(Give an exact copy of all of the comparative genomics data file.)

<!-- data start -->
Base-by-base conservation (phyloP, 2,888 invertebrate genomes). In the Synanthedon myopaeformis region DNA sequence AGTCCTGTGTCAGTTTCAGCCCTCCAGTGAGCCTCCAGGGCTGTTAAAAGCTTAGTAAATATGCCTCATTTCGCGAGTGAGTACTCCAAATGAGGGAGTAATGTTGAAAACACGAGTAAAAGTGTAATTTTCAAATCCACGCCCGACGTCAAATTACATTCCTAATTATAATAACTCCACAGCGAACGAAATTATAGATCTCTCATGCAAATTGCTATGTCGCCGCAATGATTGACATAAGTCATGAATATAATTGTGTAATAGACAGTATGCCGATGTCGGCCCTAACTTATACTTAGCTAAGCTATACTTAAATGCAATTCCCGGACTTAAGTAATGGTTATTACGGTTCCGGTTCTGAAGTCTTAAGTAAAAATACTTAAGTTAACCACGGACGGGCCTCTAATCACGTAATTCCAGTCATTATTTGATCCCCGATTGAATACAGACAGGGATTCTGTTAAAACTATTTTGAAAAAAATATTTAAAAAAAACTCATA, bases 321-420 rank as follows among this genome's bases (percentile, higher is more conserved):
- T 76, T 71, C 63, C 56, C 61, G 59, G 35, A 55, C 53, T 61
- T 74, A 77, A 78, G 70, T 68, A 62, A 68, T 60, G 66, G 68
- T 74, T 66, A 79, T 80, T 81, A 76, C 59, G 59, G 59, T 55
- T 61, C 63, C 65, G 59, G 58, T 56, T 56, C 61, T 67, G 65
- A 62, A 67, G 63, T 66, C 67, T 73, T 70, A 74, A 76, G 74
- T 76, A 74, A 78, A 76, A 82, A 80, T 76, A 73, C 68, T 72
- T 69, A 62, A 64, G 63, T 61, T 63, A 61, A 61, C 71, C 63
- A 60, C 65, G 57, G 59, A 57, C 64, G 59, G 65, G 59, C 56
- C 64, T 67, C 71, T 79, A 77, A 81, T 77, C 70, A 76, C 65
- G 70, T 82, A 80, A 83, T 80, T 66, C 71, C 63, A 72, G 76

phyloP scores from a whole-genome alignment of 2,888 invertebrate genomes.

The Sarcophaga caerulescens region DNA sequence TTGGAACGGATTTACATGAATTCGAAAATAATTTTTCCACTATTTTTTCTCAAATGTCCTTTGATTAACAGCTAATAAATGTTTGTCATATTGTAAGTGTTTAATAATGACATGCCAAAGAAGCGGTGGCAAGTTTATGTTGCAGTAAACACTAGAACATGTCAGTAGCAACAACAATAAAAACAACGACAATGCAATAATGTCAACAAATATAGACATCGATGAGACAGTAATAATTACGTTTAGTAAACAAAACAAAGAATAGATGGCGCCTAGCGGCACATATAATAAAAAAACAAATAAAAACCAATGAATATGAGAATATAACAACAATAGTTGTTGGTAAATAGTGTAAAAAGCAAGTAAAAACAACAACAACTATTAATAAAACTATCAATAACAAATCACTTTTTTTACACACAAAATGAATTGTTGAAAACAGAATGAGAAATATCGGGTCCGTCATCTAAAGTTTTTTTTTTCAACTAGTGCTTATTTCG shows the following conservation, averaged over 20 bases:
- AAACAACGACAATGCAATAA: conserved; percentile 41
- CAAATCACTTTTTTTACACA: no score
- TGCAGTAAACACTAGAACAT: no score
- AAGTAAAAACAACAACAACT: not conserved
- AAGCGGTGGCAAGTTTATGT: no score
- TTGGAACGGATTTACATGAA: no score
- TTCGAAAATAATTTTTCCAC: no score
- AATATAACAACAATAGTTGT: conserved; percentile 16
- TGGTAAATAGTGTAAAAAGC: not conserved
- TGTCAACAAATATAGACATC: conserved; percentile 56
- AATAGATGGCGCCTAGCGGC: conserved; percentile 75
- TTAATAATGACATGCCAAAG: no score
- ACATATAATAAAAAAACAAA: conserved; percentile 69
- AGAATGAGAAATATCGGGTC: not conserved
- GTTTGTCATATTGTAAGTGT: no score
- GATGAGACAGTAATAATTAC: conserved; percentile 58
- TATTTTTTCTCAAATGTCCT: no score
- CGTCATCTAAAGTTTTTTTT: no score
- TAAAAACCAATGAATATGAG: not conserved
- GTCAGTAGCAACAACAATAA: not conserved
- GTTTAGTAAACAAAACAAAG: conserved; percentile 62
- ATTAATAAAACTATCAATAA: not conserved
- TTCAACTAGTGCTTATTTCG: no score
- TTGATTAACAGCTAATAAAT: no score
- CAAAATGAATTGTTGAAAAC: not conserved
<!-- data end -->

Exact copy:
Base-by-base conservation (phyloP, 2,888 invertebrate genomes). In the Synanthedon myopaeformis region DNA sequence AGTCCTGTGTCAGTTTCAGCCCTCCAGTGAGCCTCCAGGGCTGTTAAAAGCTTAGTAAATATGCCTCATTTCGCGAGTGAGTACTCCAAATGAGGGAGTAATGTTGAAAACACGAGTAAAAGTGTAATTTTCAAATCCACGCCCGACGTCAAATTACATTCCTAATTATAATAACTCCACAGCGAACGAAATTATAGATCTCTCATGCAAATTGCTATGTCGCCGCAATGATTGACATAAGTCATGAATATAATTGTGTAATAGACAGTATGCCGATGTCGGCCCTAACTTATACTTAGCTAAGCTATACTTAAATGCAATTCCCGGACTTAAGTAATGGTTATTACGGTTCCGGTTCTGAAGTCTTAAGTAAAAATACTTAAGTTAACCACGGACGGGCCTCTAATCACGTAATTCCAGTCATTATTTGATCCCCGATTGAATACAGACAGGGATTCTGTTAAAACTATTTTGAAAAAAATATTTAAAAAAAACTCATA, bases 321-420 rank as follows among this genome's bases (percentile, higher is more conserved):
- T 76, T 71, C 63, C 56, C 61, G 59, G 35, A 55, C 53, T 61
- T 74, A 77, A 78, G 70, T 68, A 62, A 68, T 60, G 66, G 68
- T 74, T 66, A 79, T 80, T 81, A 76, C 59, G 59, G 59, T 55
- T 61, C 63, C 65, G 59, G 58, T 56, T 56, C 61, T 67, G 65
- A 62, A 67, G 63, T 66, C 67, T 73, T 70, A 74, A 76, G 74
- T 76, A 74, A 78, A 76, A 82, A 80, T 76, A 73, C 68, T 72
- T 69, A 62, A 64, G 63, T 61, T 63, A 61, A 61, C 71, C 63
- A 60, C 65, G 57, G 59, A 57, C 64, G 59, G 65, G 59, C 56
- C 64, T 67, C 71, T 79, A 77, A 81, T 77, C 70, A 76, C 65
- G 70, T 82, A 80, A 83, T 80, T 66, C 71, C 63, A 72, G 76

phyloP scores from a whole-genome alignment of 2,888 invertebrate genomes.

The Sarcophaga caerulescens region DNA sequence TTGGAACGGATTTACATGAATTCGAAAATAATTTTTCCACTATTTTTTCTCAAATGTCCTTTGATTAACAGCTAATAAATGTTTGTCATATTGTAAGTGTTTAATAATGACATGCCAAAGAAGCGGTGGCAAGTTTATGTTGCAGTAAACACTAGAACATGTCAGTAGCAACAACAATAAAAACAACGACAATGCAATAATGTCAACAAATATAGACATCGATGAGACAGTAATAATTACGTTTAGTAAACAAAACAAAGAATAGATGGCGCCTAGCGGCACATATAATAAAAAAACAAATAAAAACCAATGAATATGAGAATATAACAACAATAGTTGTTGGTAAATAGTGTAAAAAGCAAGTAAAAACAACAACAACTATTAATAAAACTATCAATAACAAATCACTTTTTTTACACACAAAATGAATTGTTGAAAACAGAATGAGAAATATCGGGTCCGTCATCTAAAGTTTTTTTTTTCAACTAGTGCTTATTTCG shows the following conservation, averaged over 20 bases:
- AAACAACGACAATGCAATAA: conserved; percentile 41
- CAAATCACTTTTTTTACACA: no score
- TGCAGTAAACACTAGAACAT: no score
- AAGTAAAAACAACAACAACT: not conserved
- AAGCGGTGGCAAGTTTATGT: no score
- TTGGAACGGATTTACATGAA: no score
- TTCGAAAATAATTTTTCCAC: no score
- AATATAACAACAATAGTTGT: conserved; percentile 16
- TGGTAAATAGTGTAAAAAGC: not conserved
- TGTCAACAAATATAGACATC: conserved; percentile 56
- AATAGATGGCGCCTAGCGGC: conserved; percentile 75
- TTAATAATGACATGCCAAAG: no score
- ACATATAATAAAAAAACAAA: conserved; percentile 69
- AGAATGAGAAATATCGGGTC: not conserved
- GTTTGTCATATTGTAAGTGT: no score
- GATGAGACAGTAATAATTAC: conserved; percentile 58
- TATTTTTTCTCAAATGTCCT: no score
- CGTCATCTAAAGTTTTTTTT: no score
- TAAAAACCAATGAATATGAG: not conserved
- GTCAGTAGCAACAACAATAA: not conserved
- GTTTAGTAAACAAAACAAAG: conserved; percentile 62
- ATTAATAAAACTATCAATAA: not conserved
- TTCAACTAGTGCTTATTTCG: no score
- TTGATTAACAGCTAATAAAT: no score
- CAAAATGAATTGTTGAAAAC: not conserved